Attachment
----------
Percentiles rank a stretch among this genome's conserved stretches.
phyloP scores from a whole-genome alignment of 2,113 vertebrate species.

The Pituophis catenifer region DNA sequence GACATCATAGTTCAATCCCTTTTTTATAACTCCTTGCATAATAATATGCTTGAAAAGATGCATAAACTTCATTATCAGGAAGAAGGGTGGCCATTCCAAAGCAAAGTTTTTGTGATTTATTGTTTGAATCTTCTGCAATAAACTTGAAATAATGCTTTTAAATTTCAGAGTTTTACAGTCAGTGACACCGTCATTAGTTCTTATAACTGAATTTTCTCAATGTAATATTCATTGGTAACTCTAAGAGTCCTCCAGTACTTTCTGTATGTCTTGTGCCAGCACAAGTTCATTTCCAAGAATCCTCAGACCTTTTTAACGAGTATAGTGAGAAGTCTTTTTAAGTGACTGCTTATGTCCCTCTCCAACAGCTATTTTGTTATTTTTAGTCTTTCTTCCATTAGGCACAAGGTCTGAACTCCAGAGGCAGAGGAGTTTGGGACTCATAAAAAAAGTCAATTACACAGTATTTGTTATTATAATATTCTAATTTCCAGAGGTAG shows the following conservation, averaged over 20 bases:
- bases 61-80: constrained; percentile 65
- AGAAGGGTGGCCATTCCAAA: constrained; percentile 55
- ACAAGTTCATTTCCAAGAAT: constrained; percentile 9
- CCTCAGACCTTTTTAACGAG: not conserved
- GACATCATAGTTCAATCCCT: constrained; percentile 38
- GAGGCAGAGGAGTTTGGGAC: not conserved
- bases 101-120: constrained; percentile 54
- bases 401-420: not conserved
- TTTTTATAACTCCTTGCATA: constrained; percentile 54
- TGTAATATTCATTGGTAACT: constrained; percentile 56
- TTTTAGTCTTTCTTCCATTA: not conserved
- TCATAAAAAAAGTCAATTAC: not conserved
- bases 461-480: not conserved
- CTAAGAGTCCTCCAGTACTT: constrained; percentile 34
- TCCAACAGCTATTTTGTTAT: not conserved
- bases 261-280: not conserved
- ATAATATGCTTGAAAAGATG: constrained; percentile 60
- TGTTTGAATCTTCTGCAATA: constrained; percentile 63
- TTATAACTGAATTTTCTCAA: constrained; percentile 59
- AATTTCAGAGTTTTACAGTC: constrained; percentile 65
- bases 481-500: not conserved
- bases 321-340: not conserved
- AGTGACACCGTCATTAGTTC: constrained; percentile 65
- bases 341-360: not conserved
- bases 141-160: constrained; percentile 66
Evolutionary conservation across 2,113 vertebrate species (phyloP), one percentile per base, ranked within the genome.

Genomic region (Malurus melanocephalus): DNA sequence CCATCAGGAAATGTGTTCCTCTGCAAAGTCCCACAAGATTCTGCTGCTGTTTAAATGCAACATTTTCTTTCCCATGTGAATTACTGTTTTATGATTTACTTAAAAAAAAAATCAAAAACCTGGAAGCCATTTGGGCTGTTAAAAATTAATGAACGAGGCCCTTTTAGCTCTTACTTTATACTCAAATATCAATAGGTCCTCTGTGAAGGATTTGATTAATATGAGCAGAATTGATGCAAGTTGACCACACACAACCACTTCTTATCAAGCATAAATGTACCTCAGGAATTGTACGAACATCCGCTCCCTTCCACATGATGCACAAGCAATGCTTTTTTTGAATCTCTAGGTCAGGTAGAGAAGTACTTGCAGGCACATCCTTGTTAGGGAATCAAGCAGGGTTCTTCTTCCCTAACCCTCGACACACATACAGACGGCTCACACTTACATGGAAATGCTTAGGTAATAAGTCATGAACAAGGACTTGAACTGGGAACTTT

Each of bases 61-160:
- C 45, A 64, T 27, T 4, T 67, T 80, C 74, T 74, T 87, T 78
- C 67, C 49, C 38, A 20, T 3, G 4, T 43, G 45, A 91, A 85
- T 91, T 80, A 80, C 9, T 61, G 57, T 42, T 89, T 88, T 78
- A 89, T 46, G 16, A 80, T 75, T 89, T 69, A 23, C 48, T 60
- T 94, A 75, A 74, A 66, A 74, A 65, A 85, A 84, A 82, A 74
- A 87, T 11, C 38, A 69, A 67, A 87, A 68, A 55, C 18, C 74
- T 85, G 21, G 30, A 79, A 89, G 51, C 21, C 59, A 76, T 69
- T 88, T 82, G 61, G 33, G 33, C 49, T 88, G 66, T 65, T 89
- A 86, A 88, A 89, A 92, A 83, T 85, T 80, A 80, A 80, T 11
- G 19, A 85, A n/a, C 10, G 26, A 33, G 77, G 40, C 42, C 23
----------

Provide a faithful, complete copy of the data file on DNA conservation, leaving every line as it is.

Percentiles rank a stretch among this genome's conserved stretches.
phyloP scores from a whole-genome alignment of 2,113 vertebrate species.

The Pituophis catenifer region DNA sequence GACATCATAGTTCAATCCCTTTTTTATAACTCCTTGCATAATAATATGCTTGAAAAGATGCATAAACTTCATTATCAGGAAGAAGGGTGGCCATTCCAAAGCAAAGTTTTTGTGATTTATTGTTTGAATCTTCTGCAATAAACTTGAAATAATGCTTTTAAATTTCAGAGTTTTACAGTCAGTGACACCGTCATTAGTTCTTATAACTGAATTTTCTCAATGTAATATTCATTGGTAACTCTAAGAGTCCTCCAGTACTTTCTGTATGTCTTGTGCCAGCACAAGTTCATTTCCAAGAATCCTCAGACCTTTTTAACGAGTATAGTGAGAAGTCTTTTTAAGTGACTGCTTATGTCCCTCTCCAACAGCTATTTTGTTATTTTTAGTCTTTCTTCCATTAGGCACAAGGTCTGAACTCCAGAGGCAGAGGAGTTTGGGACTCATAAAAAAAGTCAATTACACAGTATTTGTTATTATAATATTCTAATTTCCAGAGGTAG shows the following conservation, averaged over 20 bases:
- bases 61-80: constrained; percentile 65
- AGAAGGGTGGCCATTCCAAA: constrained; percentile 55
- ACAAGTTCATTTCCAAGAAT: constrained; percentile 9
- CCTCAGACCTTTTTAACGAG: not conserved
- GACATCATAGTTCAATCCCT: constrained; percentile 38
- GAGGCAGAGGAGTTTGGGAC: not conserved
- bases 101-120: constrained; percentile 54
- bases 401-420: not conserved
- TTTTTATAACTCCTTGCATA: constrained; percentile 54
- TGTAATATTCATTGGTAACT: constrained; percentile 56
- TTTTAGTCTTTCTTCCATTA: not conserved
- TCATAAAAAAAGTCAATTAC: not conserved
- bases 461-480: not conserved
- CTAAGAGTCCTCCAGTACTT: constrained; percentile 34
- TCCAACAGCTATTTTGTTAT: not conserved
- bases 261-280: not conserved
- ATAATATGCTTGAAAAGATG: constrained; percentile 60
- TGTTTGAATCTTCTGCAATA: constrained; percentile 63
- TTATAACTGAATTTTCTCAA: constrained; percentile 59
- AATTTCAGAGTTTTACAGTC: constrained; percentile 65
- bases 481-500: not conserved
- bases 321-340: not conserved
- AGTGACACCGTCATTAGTTC: constrained; percentile 65
- bases 341-360: not conserved
- bases 141-160: constrained; percentile 66
Evolutionary conservation across 2,113 vertebrate species (phyloP), one percentile per base, ranked within the genome.

Genomic region (Malurus melanocephalus): DNA sequence CCATCAGGAAATGTGTTCCTCTGCAAAGTCCCACAAGATTCTGCTGCTGTTTAAATGCAACATTTTCTTTCCCATGTGAATTACTGTTTTATGATTTACTTAAAAAAAAAATCAAAAACCTGGAAGCCATTTGGGCTGTTAAAAATTAATGAACGAGGCCCTTTTAGCTCTTACTTTATACTCAAATATCAATAGGTCCTCTGTGAAGGATTTGATTAATATGAGCAGAATTGATGCAAGTTGACCACACACAACCACTTCTTATCAAGCATAAATGTACCTCAGGAATTGTACGAACATCCGCTCCCTTCCACATGATGCACAAGCAATGCTTTTTTTGAATCTCTAGGTCAGGTAGAGAAGTACTTGCAGGCACATCCTTGTTAGGGAATCAAGCAGGGTTCTTCTTCCCTAACCCTCGACACACATACAGACGGCTCACACTTACATGGAAATGCTTAGGTAATAAGTCATGAACAAGGACTTGAACTGGGAACTTT

Each of bases 61-160:
- C 45, A 64, T 27, T 4, T 67, T 80, C 74, T 74, T 87, T 78
- C 67, C 49, C 38, A 20, T 3, G 4, T 43, G 45, A 91, A 85
- T 91, T 80, A 80, C 9, T 61, G 57, T 42, T 89, T 88, T 78
- A 89, T 46, G 16, A 80, T 75, T 89, T 69, A 23, C 48, T 60
- T 94, A 75, A 74, A 66, A 74, A 65, A 85, A 84, A 82, A 74
- A 87, T 11, C 38, A 69, A 67, A 87, A 68, A 55, C 18, C 74
- T 85, G 21, G 30, A 79, A 89, G 51, C 21, C 59, A 76, T 69
- T 88, T 82, G 61, G 33, G 33, C 49, T 88, G 66, T 65, T 89
- A 86, A 88, A 89, A 92, A 83, T 85, T 80, A 80, A 80, T 11
- G 19, A 85, A n/a, C 10, G 26, A 33, G 77, G 40, C 42, C 23